[su_heading size=”30″ margin=”0″]Exclusive Interview: Frank Green Of  Bartlein Barrels[/su_heading]

INTERVIEW BY STEVE JOSEPH • PHOTOGRAPHS BY FRANK GREEN

If you have ever thought of getting involved in precision shooting, or are already immersed in the Precision Rifle Series competition, Bartlein Barrels is an industry name to know. Frank Green, Tracy Bartlein and Andy Kihn, who all previously worked for Kreiger Barrels, founded Bartlein Barrels and built it into what many are familiar with today – and for good reason.
Green sat down and gave us the ins and outs (pun intended) of their process and concepts of what makes them one of the  best in the industry.

American Shooting Journal Who are the people behind Bartlein Barrels?

Frank Green We are experienced shooters, reloaders and hunters who have been working in the firearms industry collectively for over 30 years.

ASJ What is your title and tell us more about your background?

FG My title depends on which hat I’m wearing at the time. For the most part, I would say sales and technical service manager. I also do research and development for gun manufacturers, and rifle testing.

The process of single-point cut rifling is the most stress-free way to rifle a barrel. The twist is exact.
The process of single point cut rifling is the most stress-free way to rifle a barrel. The twist is exact.

ASJ How did Bartlein get involved in the PRS?

FG Well, GA Precision-built rifles are used in the PRS more than any other builder, and GAP is one of our top customers. Also, other customers like Wade Stuteville at Stuteville Precision, who used to be one of the lead guys at Surgeon Rifles, Surgeon Rifles, Accuracy International, Dave Tooley, Marc Soulie at Spartan Rifles, Mark Gordon at Short Action Customs and several other makers use our barrels, and not just in PRS. You can find our barrels in short- and long-range benchrest, F-Class and Palma matches, high-power rifle matches and many others. A lot of people say that we are the go-to barrel maker. Becoming involved in the PRS just happened naturally.

ASJ Why would someone choose your barrels over another maker in the industry?

FG The uniformity in our barrels and bore finishes are second to none. Our rifling machines are so accurate that we can carry the twist rate to the fourth decimal point (example: 11.3642). The process of single-point cut rifling is the most stress-free way to rifle a barrel. The twist is exact. Other forms of rifling can have variances due to the process they use. Also, the bore and groove dimensions are more uniform.
We pre-lap (a smoothing process) our barrels before rifling and finish-lap the barrel after rifling. There is no need to fire-lap or conduct any other sort of bore polishing to the barrel. Contrary to what others say, a lapped barrel will not wear out earlier versus an unlapped one. In our experience, our barrels will typically last longer than a button barrel. Our desire is to make the best and be the best.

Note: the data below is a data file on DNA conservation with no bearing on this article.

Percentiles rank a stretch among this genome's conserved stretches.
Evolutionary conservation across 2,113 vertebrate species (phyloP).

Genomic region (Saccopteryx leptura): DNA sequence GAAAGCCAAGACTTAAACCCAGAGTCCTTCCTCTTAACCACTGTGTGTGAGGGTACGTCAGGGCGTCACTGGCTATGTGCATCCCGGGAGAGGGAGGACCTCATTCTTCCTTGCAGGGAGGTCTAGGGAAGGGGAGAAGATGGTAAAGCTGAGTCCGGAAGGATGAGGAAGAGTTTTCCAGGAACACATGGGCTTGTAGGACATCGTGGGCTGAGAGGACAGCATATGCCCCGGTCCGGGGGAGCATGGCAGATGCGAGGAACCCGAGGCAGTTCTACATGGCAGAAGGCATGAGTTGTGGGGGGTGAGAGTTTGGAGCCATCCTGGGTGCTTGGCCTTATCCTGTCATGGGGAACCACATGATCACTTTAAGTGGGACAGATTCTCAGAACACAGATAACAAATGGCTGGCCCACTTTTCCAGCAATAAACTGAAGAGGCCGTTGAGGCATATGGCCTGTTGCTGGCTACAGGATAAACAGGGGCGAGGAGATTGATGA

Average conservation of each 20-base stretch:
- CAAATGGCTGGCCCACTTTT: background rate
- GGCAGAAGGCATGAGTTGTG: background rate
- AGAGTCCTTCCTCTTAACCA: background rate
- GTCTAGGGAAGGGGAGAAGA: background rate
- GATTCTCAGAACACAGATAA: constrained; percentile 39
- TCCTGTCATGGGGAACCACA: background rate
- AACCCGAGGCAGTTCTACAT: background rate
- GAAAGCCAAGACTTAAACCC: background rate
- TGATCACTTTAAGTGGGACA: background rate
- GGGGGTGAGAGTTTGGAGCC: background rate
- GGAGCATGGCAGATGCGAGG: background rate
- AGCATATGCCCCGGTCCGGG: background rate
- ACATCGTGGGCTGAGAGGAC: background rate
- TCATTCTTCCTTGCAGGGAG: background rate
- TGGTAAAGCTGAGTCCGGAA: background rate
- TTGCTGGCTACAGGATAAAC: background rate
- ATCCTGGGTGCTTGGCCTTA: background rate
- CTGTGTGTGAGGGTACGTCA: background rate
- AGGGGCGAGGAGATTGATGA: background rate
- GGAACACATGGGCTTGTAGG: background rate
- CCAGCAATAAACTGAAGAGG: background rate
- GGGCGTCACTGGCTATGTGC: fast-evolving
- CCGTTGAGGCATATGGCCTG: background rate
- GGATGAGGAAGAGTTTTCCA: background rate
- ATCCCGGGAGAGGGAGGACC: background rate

Wade Stuteville of Stuteville Precision competes in the Precision Rifle Series and only uses Bartlein barrels.

ASJ What types of barrels do you offer?

FG We offer chrome-moly steel (CM 4140) and stainless steel (SS 416R).

ASJ Which steel do you think is better?

FG Neither, from what we can see. If we had to pick one, we would lean towards the chrome-moly, possibly because it lasts longer, but how long a barrel lasts is subject to many variables: type of powder being used; how it is being shot and cleaned; types of bullets being shot, etc.

ASJ People often ask what “T-style” rifling is. Can you explain that?

FG We call it transitional rifling, but some refer to it as either gain twist, progressive twist or incremental twist. We can cut virtually any twist into a barrel, subject to tooling, of course, and we can start the twist at 1 in 14 and end up at 1 in 7, and have it uniformly increase from the breech to muzzle. We can also increase it very slowly, say, from 1 in 7.5 at the breech to a 1 in 7 at the muzzle.

“A cut barrel, even with a straight twist, is more uniform and consistent than a button barrel”

ASJ What are the benefits of the transition-style rifling?

FG I’ll quote a great bygone-era barrel maker named Pope:
“The advantages of the gain twist are three: A) A lower twist rate at the breech gives less friction to the bullet, causing it to start easier and quicker, giving the powder less time to burn in front of the chamber, therefore less fouling than in a barrel with a uniform twist at the same muzzle pitch; B) The slight change in rifling angle, in connection with choke bore, effectively shuts off any gas escaping and prevents gas cutting, which is another cause of imperfect delivery; C) It holds a muzzle-loaded bullet in position much better than a uniform twist.
I will add some more to this. First, I feel this applies more to a lead-bullet shooter than a jacketed-bullet shooter, but some of the why and why-nots do overlap. With a transition-style barrel the bullet cannot go to sleep. The rifling is always putting a fresh bite on the bullet as it goes down the bore of the barrel. This is why I always go back to a cut barrel being better than a button barrel.